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Comparing and Implementing Calculi of Explicit Substitutions with Eta Reduction
 Annals of Pure and Applied Logic
, 2005
"... The past decade has seen an explosion of work on calculi of explicit substitutions. Numerous work has illustrated the usefulness of these calculi for practical notions like the implementation of typed functional programming languages and higher order proof assistants. It has also been shown that e ..."
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Cited by 10 (8 self)
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The past decade has seen an explosion of work on calculi of explicit substitutions. Numerous work has illustrated the usefulness of these calculi for practical notions like the implementation of typed functional programming languages and higher order proof assistants. It has also been shown that eta reduction is useful for adapting substitution calculi for practical problems like higher order uni cation. This paper concentrates on rewrite rules for eta reduction in three dierent styles of explicit substitution calculi: , se and the suspension calculus. Both and se when extended with eta reduction, have proved useful for solving higher order uni cation. We enlarge the suspension calculus with an adequate etareduction which we show to preserve termination and conuence of the associated substitution calculus and to correspond to the etareductions of the other two calculi. We prove that and se as well as and the suspension calculus are non comparable while se is more adequate than the suspension calculus in simulating one step of betacontraction.
Revisiting the Notion of Function
"... Functions play a central role in type theory, logic and computation. We describe how the notions of functionalisation (the way in which functions can be constructed) and instantiation (the process of applying a function to an argument) have been developed in the last century. We explain how both pro ..."
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Cited by 6 (5 self)
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Functions play a central role in type theory, logic and computation. We describe how the notions of functionalisation (the way in which functions can be constructed) and instantiation (the process of applying a function to an argument) have been developed in the last century. We explain how both processes were implemented in Frege's Begriffschrift [17], Russell's Ramified Type Theory [42] and the lambdacalculus (originally introduced by Church [12, 13]) showing that the lambdacalculus misses a crucial aspect of functionalisation. We then pay attention to some special forms of function abstraction that do not exist in the lambdacalculus and we show that various logical constructs (e.g., let expressions and definitions and the use of parameters in mathematics), can be seen as forms of the missing part of functionalisation. Our study of the function concept leads...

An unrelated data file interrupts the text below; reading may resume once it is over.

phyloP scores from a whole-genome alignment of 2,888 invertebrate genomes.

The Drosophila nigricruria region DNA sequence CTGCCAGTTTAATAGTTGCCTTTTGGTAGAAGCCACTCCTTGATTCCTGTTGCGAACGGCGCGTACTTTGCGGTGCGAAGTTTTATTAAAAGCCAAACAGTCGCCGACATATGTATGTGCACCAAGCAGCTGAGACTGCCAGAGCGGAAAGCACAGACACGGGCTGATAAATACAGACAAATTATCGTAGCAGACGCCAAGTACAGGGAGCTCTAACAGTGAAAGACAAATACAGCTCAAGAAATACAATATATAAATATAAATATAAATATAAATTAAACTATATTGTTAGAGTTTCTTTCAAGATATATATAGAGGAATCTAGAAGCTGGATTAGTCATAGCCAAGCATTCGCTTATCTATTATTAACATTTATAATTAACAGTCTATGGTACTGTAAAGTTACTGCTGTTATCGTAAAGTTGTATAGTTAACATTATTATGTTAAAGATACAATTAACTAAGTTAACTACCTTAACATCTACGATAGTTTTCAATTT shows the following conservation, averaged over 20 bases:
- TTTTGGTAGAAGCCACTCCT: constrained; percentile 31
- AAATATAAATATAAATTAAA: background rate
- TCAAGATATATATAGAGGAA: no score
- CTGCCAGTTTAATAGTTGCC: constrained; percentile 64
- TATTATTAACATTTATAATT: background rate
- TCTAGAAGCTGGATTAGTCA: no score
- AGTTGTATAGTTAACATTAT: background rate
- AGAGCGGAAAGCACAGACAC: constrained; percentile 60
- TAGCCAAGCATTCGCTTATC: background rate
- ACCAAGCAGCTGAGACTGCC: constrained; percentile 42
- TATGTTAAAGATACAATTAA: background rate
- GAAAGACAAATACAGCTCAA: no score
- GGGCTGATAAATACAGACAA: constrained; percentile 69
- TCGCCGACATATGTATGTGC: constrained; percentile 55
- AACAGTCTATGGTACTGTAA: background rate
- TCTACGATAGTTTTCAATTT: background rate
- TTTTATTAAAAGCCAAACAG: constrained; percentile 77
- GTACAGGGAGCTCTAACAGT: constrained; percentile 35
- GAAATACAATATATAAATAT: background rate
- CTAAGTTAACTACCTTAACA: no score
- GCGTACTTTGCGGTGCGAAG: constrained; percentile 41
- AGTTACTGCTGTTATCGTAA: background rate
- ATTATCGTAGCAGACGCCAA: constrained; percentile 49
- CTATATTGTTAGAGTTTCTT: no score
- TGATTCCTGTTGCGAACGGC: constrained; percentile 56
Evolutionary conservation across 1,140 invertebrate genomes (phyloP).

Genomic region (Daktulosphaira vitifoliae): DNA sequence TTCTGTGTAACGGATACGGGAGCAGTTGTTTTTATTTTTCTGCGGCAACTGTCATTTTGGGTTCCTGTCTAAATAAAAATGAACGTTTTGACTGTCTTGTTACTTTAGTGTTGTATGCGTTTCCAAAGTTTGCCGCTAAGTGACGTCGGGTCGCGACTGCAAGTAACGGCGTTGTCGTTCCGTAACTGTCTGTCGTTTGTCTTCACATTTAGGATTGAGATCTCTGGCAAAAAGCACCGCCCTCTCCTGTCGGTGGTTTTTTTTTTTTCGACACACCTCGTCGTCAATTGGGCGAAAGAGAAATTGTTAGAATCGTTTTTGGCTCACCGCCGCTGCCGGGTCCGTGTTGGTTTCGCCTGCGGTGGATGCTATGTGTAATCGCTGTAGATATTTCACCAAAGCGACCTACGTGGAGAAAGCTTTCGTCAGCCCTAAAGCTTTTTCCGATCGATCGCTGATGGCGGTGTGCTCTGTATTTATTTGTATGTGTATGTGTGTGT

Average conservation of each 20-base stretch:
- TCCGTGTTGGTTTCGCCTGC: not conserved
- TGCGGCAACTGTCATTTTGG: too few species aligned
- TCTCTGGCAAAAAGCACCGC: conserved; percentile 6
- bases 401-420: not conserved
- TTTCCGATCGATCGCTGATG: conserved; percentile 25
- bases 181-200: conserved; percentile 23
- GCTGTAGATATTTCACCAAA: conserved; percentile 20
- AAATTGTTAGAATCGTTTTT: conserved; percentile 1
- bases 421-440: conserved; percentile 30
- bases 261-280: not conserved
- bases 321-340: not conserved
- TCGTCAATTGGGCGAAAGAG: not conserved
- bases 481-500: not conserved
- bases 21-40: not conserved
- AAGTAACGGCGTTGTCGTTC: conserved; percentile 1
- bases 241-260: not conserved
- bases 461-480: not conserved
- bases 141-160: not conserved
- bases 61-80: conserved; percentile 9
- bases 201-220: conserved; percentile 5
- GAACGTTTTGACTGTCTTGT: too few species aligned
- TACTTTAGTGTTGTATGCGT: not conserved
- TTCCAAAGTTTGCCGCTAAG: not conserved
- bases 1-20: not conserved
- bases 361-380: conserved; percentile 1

Explicit Substitutions and All That
, 2000
"... Explicit substitution calculi are extensions of the lambdacalculus where the substitution mechanism is internalized into the theory. This feature makes them suitable for implementation and theoretical study of logic based tools as strongly typed programming languages and proof assistant systems. In ..."
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Cited by 3 (3 self)
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Explicit substitution calculi are extensions of the lambdacalculus where the substitution mechanism is internalized into the theory. This feature makes them suitable for implementation and theoretical study of logic based tools as strongly typed programming languages and proof assistant systems. In this paper we explore new developments on two of the most successful styles of explicit substitution calculi: the lambdasigma and lambda_secalculi.
Unification via the ...Style of Explicit Substitutions
, 2001
"... A unication method based on the se style of explicit substitution is proposed. This method together with appropriate translations, provide a Higher Order Unication (HOU) procedure for the pure calculus. Our method is inuenced by the treatment introduced by Dowek, Hardin and Kirchner using the sty ..."
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Cited by 2 (2 self)